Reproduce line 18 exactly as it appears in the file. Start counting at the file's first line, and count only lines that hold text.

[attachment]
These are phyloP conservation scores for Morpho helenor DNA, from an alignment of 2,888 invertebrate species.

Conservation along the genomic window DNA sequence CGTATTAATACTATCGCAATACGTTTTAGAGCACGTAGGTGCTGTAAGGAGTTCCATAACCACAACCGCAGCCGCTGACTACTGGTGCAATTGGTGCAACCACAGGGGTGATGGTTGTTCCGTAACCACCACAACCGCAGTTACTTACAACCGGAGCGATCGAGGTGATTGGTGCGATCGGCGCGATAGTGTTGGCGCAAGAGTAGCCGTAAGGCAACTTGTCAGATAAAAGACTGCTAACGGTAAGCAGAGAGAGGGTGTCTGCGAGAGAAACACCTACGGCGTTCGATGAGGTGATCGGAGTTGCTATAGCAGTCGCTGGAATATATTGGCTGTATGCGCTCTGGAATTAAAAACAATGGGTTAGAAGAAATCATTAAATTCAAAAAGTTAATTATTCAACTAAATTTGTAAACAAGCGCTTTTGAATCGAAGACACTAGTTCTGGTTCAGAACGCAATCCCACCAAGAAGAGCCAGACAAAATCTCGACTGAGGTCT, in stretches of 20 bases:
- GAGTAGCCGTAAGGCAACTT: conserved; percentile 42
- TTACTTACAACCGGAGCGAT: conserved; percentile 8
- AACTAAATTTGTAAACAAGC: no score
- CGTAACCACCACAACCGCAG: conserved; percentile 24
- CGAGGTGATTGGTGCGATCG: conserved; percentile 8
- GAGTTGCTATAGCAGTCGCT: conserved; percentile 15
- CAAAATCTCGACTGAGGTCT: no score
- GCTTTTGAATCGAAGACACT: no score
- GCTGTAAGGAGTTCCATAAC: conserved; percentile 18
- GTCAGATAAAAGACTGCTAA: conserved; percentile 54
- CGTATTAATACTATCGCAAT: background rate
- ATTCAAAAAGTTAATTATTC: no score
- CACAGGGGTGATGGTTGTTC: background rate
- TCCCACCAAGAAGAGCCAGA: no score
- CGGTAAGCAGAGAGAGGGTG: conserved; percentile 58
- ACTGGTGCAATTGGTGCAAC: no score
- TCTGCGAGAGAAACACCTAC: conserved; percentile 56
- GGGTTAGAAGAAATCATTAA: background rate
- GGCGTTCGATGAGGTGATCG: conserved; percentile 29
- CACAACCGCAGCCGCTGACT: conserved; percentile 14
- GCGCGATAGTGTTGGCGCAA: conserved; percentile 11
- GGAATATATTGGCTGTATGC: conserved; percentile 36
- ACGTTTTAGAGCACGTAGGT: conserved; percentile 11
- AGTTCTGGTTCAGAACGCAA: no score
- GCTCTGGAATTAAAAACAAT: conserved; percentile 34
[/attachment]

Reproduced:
- ACTGGTGCAATTGGTGCAAC: no score